How folk linguistic methods can support critical sociolinguistics

Nathan John Albury

Research output: Journal article publicationJournal articleAcademic researchpeer-review

15 Citations (Scopus)


This paper argues that folk linguistic research methods have much to offer critical sociolinguists concerned with linguistic inequalities and power structures. In as much as critical theory considers knowledge as inherently woven into power relations, the folk linguistics research tradition shows that knowledge about language and the sociolinguistic world is not only the domain of academics but also resides, and is actioned, in the community. This paper specifically explores the contribution folk linguistic research methods can make to critical sociolinguistics. The paper argues that folk linguistic methods are not only well-placed to identify and trace community-based claims of knowledge that create and sustain inequalities between languages and speakers, but also allow us to localise sociolinguistic knowledge by understanding local phenomena through local world-views. Ultimately, this helps to decolonise sociolinguistics by voicing, legitimising and indeed applying more ontologies and epistemologies of language than those from the West that generally still dominate sociolinguistic scholarship.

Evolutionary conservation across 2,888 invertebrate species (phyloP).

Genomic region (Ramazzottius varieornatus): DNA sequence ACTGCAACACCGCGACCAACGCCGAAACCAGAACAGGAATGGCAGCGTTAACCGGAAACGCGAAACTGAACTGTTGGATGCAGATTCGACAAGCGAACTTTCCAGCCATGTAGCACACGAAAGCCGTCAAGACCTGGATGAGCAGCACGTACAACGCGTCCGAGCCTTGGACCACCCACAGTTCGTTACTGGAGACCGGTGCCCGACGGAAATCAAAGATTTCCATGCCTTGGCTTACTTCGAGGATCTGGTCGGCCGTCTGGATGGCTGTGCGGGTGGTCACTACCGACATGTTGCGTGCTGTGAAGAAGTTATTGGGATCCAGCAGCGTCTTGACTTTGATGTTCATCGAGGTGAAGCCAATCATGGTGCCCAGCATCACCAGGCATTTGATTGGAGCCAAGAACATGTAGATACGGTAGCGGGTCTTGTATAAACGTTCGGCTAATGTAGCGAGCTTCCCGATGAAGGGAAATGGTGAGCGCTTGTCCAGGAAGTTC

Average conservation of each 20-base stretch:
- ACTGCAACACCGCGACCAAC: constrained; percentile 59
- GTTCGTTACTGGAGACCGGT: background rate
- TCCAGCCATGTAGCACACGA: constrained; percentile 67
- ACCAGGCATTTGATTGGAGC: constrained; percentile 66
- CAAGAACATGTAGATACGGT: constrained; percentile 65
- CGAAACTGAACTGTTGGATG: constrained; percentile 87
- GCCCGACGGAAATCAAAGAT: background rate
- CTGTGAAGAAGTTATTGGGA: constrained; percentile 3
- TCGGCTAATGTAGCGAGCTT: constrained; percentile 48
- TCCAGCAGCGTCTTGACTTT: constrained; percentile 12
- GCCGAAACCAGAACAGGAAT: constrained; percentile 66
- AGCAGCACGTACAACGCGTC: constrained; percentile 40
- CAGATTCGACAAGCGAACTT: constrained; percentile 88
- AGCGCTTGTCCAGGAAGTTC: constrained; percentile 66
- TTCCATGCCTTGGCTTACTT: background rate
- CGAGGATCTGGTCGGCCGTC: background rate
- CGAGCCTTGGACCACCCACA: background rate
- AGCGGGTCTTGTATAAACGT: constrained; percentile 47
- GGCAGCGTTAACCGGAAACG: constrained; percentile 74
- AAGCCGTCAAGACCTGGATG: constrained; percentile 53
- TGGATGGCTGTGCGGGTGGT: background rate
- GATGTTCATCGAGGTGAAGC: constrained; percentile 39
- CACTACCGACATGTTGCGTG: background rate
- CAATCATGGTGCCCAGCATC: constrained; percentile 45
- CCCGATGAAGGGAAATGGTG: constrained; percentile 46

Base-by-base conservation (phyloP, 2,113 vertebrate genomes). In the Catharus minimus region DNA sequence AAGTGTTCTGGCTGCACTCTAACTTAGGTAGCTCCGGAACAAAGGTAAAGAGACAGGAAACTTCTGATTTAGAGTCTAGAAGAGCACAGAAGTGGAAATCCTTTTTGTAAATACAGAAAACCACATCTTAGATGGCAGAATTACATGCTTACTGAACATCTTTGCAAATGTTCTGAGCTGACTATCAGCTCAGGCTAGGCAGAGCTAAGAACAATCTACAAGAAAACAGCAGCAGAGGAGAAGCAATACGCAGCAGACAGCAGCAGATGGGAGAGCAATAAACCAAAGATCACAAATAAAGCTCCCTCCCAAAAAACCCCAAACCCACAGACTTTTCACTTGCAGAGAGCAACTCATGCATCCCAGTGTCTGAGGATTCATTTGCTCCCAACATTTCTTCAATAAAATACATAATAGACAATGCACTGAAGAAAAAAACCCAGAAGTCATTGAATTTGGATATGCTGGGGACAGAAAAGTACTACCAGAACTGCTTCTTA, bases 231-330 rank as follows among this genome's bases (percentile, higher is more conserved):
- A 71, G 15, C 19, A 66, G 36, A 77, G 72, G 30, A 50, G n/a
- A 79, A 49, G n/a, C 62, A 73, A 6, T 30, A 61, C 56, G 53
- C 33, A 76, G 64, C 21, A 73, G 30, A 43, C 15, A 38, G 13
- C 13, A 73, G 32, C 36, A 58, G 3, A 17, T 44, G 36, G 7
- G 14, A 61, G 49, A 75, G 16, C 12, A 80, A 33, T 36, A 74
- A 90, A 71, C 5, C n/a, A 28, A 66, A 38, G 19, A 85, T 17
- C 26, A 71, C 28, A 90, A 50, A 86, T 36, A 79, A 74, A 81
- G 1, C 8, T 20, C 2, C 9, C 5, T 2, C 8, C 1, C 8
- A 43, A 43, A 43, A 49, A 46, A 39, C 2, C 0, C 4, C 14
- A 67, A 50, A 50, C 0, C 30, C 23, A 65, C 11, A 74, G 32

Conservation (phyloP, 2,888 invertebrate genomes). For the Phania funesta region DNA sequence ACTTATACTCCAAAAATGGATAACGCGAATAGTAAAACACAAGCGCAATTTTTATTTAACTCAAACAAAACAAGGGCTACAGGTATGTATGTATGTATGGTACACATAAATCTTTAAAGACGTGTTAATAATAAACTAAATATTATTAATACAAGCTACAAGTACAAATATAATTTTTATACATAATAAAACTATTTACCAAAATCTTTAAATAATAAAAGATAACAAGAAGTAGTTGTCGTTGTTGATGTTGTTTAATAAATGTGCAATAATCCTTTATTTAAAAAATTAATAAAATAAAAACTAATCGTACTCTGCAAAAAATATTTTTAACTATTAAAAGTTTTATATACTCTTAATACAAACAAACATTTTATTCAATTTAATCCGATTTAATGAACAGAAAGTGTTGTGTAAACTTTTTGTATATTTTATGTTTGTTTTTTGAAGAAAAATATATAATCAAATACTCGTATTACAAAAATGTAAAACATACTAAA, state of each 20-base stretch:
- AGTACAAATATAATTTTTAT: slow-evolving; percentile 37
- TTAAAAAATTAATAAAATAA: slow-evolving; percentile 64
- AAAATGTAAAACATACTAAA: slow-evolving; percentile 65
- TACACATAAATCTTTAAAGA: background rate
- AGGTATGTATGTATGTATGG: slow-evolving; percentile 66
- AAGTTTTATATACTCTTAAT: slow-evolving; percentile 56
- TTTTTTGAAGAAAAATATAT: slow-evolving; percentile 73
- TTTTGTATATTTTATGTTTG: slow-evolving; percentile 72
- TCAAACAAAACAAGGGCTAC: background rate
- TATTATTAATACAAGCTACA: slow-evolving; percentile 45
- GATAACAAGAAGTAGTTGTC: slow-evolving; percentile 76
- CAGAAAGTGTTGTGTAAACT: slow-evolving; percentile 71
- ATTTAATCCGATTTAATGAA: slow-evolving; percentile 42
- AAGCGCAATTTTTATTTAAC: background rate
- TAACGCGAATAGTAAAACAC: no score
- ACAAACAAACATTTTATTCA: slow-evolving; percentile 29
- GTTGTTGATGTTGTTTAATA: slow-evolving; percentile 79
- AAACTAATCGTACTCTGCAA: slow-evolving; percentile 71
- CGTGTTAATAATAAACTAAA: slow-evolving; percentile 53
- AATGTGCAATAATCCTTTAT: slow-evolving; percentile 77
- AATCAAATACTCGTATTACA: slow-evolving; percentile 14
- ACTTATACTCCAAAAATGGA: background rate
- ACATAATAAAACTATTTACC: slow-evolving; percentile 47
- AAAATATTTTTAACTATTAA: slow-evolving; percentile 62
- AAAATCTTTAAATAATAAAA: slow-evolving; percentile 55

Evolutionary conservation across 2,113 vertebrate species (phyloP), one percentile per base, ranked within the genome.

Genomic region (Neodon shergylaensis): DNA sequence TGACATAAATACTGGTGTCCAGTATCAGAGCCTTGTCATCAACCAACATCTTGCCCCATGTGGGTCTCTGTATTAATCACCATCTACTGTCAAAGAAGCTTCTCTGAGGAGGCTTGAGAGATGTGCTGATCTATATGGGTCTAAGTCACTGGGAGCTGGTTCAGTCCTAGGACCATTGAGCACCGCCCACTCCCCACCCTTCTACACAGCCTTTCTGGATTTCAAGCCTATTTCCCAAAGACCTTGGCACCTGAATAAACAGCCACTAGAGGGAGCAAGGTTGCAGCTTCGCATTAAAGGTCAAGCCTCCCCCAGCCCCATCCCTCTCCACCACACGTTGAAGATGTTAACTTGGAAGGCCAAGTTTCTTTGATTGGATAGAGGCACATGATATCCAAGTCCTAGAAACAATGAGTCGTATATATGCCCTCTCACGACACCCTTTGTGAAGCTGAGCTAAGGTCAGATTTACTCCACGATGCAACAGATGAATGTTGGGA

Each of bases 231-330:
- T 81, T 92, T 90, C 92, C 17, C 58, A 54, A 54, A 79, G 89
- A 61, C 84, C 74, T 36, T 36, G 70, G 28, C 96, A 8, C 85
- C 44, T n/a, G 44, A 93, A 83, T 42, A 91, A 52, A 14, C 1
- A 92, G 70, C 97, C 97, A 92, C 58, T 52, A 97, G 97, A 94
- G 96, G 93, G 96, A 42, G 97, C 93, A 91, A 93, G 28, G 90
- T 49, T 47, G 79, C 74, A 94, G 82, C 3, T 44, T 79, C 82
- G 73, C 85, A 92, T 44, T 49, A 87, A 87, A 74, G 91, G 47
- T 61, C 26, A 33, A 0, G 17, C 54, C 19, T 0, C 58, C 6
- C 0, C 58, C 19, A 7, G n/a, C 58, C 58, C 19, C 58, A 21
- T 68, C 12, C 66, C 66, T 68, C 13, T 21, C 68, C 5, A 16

Original languageEnglish
Pages (from-to)36-49
Number of pages14
Publication statusPublished - 1 Nov 2017


  • Critical sociolinguistics
  • Decolonisation
  • Folk linguistics
  • Local knowledge
  • Methodology

ASJC Scopus subject areas

  • Language and Linguistics
  • Linguistics and Language


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